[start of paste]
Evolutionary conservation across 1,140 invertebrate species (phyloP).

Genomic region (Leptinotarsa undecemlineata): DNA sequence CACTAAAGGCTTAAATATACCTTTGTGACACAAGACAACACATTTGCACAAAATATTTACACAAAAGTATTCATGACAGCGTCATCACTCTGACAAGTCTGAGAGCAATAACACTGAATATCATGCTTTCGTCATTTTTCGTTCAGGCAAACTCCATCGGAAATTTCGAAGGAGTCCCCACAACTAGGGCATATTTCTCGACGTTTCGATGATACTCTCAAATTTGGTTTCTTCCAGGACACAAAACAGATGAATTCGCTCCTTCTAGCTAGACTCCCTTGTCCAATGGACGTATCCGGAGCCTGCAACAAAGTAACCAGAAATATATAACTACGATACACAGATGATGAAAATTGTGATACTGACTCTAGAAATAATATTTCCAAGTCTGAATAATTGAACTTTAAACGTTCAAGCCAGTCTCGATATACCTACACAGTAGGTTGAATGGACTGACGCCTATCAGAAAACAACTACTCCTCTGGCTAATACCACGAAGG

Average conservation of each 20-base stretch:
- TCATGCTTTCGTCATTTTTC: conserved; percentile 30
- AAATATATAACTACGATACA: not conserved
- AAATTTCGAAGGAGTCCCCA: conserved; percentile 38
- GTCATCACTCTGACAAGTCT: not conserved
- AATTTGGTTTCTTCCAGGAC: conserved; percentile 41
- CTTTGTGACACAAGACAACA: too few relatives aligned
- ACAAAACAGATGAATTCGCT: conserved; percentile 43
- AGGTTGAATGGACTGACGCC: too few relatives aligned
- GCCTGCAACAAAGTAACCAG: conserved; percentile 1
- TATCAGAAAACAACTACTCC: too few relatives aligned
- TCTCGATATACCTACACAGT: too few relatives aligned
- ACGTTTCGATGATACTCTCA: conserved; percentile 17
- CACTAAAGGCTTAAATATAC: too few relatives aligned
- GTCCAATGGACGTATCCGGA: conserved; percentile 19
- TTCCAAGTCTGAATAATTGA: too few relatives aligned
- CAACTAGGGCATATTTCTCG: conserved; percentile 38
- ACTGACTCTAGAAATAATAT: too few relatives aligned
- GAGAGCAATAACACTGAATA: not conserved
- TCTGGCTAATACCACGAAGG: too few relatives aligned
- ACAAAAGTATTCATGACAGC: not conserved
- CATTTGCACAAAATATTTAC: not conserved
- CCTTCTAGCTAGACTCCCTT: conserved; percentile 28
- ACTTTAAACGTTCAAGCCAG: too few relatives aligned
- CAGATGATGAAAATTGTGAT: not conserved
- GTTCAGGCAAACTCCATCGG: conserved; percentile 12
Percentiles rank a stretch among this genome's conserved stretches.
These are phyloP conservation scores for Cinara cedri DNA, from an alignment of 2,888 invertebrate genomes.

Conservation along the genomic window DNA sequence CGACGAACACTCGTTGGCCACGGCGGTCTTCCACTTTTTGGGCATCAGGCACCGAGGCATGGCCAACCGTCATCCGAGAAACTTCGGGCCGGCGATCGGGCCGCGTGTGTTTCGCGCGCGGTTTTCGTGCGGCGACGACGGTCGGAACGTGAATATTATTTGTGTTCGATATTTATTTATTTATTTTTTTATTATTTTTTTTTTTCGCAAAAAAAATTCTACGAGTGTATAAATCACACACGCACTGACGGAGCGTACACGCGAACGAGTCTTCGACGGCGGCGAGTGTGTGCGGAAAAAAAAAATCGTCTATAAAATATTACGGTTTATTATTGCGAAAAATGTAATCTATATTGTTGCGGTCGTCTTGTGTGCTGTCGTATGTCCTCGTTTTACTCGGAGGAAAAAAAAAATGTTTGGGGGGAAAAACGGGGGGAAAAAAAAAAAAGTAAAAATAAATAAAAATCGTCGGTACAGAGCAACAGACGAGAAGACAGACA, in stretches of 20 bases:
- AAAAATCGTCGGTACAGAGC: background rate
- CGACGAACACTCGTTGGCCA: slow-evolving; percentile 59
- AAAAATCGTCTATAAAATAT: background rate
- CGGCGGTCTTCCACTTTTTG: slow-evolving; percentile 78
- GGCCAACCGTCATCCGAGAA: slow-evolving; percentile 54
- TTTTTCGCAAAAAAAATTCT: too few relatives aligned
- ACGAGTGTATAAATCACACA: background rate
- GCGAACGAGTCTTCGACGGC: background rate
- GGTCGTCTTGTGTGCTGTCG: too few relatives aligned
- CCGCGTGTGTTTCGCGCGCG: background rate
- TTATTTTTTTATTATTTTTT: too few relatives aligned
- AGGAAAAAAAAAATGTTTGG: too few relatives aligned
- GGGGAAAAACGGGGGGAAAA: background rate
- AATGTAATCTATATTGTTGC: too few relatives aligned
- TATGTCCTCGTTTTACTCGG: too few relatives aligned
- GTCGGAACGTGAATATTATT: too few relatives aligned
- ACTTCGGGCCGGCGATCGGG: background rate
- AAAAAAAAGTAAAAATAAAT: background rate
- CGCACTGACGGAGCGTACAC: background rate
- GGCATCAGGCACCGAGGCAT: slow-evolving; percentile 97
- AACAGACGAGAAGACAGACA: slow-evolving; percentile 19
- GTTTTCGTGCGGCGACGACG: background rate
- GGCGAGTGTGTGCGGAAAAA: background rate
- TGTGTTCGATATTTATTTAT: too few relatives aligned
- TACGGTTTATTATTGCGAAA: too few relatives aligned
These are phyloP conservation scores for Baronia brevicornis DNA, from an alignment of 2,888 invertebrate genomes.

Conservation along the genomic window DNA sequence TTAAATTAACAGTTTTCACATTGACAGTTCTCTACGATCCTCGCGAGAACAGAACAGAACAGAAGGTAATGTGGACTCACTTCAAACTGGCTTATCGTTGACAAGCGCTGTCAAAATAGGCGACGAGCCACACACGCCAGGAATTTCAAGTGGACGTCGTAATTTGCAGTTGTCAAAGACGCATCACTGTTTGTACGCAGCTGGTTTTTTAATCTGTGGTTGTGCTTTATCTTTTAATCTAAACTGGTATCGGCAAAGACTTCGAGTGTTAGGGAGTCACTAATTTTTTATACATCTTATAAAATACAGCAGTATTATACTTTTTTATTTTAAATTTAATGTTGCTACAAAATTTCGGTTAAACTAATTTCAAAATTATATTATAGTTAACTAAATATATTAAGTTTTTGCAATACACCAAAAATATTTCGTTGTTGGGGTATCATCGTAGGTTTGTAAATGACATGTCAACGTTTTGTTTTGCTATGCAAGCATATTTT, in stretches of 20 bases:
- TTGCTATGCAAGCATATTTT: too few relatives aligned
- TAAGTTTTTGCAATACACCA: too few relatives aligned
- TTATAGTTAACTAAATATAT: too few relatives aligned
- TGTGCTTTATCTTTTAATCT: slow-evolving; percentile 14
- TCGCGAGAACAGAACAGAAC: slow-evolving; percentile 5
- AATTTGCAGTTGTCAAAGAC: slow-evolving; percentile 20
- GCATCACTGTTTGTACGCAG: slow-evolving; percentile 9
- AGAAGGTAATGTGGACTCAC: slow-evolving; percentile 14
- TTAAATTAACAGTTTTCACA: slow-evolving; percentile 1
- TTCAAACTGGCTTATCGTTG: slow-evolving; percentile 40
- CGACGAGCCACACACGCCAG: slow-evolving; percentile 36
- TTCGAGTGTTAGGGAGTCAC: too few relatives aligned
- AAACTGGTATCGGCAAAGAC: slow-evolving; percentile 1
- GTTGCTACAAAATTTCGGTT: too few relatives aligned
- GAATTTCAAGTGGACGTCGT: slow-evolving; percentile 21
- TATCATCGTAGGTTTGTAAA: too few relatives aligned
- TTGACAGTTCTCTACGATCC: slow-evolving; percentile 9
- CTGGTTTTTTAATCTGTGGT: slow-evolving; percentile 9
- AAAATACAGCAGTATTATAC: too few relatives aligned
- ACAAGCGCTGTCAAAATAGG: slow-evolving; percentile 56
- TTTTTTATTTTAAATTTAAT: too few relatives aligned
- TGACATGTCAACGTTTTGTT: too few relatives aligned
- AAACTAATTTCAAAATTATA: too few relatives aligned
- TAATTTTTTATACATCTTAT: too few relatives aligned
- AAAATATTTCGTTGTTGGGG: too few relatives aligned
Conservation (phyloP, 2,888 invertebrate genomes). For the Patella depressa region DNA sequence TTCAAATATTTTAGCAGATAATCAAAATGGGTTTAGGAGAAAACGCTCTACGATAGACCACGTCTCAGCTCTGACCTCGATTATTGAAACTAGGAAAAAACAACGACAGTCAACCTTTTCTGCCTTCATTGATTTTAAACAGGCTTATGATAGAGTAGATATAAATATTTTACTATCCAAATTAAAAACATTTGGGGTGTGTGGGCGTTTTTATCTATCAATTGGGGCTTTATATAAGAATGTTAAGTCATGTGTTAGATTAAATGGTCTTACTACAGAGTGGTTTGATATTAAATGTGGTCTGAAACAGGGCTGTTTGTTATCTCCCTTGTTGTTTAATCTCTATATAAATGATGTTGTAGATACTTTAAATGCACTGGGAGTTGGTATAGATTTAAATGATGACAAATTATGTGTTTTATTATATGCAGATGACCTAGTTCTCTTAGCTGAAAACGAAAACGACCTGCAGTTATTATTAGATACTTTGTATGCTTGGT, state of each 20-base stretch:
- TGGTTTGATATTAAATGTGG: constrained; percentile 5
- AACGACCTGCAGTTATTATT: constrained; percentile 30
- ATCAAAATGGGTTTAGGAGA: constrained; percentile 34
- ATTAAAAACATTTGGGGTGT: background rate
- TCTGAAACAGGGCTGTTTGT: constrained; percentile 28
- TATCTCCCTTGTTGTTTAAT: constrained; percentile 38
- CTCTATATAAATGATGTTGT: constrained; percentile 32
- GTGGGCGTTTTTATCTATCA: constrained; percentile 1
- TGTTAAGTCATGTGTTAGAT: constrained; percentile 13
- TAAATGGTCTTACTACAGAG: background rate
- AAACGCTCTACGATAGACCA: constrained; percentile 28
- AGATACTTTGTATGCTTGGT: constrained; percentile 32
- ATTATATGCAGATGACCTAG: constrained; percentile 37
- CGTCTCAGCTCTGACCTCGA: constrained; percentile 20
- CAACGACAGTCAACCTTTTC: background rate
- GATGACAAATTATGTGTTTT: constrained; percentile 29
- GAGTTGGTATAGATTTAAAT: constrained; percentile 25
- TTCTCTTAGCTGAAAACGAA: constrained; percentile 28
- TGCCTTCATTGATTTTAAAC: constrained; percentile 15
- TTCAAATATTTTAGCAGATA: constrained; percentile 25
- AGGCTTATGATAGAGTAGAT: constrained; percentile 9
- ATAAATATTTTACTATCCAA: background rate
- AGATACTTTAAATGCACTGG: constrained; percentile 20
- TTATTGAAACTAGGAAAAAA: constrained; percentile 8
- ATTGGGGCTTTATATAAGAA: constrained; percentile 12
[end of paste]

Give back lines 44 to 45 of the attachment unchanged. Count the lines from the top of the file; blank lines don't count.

- GGGGAAAAACGGGGGGAAAA: background rate
- AATGTAATCTATATTGTTGC: too few relatives aligned